Some people might know these things already, but there will be 1000 times as many people who don't know this. Properly more. And if you asked a question or discovered something, then you are not alone with this exact problem. Imagine if your post would be found by someone who was asking the same question and you then provide the answer. He might battle the same issue or might just be earlier in his journey than you. Everyone is doing the same thing when they are in doubt. Google has the answer, but only because so many brilliant people decided to share their knowledge and experiences.
If you manage to do this consistently, then you will eventually have a very detailed CV which will make it a lot easier to hire you. If you ever find yourself in a situation where you want to change jobs, you can easily create a CV based on your portfolio.
And it is never a bad thing to display some kind of mid-way-reflections during your progress and work life. It does give the employer a sense of the person and the mindset behind the profile. And a clear illustration of the skillset.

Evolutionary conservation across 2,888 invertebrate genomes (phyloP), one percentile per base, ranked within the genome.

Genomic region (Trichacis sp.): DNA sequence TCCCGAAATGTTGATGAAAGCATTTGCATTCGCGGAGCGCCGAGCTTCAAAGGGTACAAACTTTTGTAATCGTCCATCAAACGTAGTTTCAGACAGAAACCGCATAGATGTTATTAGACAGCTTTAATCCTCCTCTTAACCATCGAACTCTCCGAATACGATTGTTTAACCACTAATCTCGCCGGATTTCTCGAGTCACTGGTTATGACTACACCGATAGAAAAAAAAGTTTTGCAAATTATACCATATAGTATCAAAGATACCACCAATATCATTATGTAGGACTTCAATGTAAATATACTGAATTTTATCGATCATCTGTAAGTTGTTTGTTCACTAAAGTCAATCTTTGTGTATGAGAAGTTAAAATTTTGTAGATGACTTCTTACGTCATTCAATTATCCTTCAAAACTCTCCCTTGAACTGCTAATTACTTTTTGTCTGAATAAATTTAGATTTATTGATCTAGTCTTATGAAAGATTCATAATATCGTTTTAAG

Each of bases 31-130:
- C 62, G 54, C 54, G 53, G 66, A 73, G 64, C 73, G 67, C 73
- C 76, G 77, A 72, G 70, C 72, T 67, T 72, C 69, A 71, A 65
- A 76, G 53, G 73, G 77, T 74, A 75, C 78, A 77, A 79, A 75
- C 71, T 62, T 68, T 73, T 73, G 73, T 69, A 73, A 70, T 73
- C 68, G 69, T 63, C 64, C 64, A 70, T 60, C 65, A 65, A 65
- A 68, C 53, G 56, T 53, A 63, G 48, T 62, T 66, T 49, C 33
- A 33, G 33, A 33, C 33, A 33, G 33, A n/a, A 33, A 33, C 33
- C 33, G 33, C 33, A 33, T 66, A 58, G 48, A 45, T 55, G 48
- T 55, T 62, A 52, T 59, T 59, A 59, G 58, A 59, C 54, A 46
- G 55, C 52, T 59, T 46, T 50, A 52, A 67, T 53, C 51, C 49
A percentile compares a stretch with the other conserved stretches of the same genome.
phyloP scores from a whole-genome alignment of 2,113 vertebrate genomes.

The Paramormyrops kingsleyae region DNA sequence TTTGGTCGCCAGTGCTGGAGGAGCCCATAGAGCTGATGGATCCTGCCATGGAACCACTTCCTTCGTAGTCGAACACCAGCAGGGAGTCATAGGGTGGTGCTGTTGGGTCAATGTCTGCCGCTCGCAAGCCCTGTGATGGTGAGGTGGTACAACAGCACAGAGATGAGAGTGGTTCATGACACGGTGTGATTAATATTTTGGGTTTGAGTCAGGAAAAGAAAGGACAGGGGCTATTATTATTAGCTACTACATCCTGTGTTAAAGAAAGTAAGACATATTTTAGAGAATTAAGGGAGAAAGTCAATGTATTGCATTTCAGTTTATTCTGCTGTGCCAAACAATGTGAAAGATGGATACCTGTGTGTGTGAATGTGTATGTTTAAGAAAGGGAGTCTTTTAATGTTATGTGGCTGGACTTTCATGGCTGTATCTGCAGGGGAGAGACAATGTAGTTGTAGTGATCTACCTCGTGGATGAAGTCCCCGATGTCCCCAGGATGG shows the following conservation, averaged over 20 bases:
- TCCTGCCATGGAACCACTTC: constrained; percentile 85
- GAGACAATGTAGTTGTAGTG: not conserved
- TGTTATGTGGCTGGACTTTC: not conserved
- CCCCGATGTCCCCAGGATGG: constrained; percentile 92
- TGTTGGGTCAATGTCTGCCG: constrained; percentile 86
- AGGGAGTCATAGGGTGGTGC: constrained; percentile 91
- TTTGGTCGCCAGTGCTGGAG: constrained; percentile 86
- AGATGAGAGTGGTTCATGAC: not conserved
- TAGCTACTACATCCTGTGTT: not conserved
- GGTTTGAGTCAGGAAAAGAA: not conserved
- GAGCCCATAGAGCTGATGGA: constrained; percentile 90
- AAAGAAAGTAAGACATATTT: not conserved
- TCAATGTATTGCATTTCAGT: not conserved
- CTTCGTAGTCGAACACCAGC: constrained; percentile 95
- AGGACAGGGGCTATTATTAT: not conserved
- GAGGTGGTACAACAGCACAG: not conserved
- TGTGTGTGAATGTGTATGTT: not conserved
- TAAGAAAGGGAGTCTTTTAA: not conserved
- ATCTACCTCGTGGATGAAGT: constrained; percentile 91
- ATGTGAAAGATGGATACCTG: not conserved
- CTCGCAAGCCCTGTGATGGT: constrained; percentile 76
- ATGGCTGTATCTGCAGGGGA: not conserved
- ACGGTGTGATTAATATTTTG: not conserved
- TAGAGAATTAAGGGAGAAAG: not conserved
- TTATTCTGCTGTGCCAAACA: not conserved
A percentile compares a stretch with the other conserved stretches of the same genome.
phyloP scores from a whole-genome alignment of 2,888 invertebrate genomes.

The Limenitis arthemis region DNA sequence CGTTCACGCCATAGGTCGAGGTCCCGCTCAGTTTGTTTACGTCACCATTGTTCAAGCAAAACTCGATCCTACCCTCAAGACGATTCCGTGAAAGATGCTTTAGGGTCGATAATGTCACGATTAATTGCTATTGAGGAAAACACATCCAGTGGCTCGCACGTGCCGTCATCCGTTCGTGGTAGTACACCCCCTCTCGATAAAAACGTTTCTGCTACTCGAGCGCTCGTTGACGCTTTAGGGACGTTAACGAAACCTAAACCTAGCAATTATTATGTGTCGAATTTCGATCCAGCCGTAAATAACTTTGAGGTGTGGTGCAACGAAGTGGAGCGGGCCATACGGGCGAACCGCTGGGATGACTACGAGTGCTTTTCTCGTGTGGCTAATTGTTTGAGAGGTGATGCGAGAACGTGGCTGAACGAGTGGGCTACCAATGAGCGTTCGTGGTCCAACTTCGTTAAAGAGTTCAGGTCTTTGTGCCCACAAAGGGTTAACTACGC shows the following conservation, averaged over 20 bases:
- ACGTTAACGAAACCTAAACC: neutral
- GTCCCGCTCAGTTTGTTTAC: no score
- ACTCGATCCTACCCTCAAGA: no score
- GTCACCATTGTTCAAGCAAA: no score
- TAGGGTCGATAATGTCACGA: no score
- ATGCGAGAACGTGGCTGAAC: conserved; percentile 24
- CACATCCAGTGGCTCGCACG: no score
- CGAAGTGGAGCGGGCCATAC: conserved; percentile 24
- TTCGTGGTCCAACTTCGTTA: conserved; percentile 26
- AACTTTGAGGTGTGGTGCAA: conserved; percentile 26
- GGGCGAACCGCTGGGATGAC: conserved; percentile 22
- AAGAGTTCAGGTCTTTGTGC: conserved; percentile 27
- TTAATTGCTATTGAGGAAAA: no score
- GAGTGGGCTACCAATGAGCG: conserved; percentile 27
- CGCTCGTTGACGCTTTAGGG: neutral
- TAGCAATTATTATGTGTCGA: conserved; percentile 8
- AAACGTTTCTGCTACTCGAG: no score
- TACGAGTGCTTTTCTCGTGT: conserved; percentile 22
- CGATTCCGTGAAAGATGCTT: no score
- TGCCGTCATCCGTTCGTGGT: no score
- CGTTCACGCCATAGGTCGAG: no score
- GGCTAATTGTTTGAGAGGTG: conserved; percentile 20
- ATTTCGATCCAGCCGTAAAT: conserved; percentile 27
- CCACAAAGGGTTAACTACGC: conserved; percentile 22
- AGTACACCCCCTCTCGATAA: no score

It is a double-edged sword because the imposter will tell you that you are not good enough to publish anything. That your findings gained knowledge is basic and not interesting to anyone.
Remember this: When you learn something, 0.01% of people have this knowledge and 99.99% don't. There are way more developers on a journey who could benefit from this. Of course, some will already know it, but everyone has been on a long learning journey, and most are still traveling!
The articles, projects, or whatever the portfolio contains, will also serve the purpose of showcasing the progress you have made to yourself.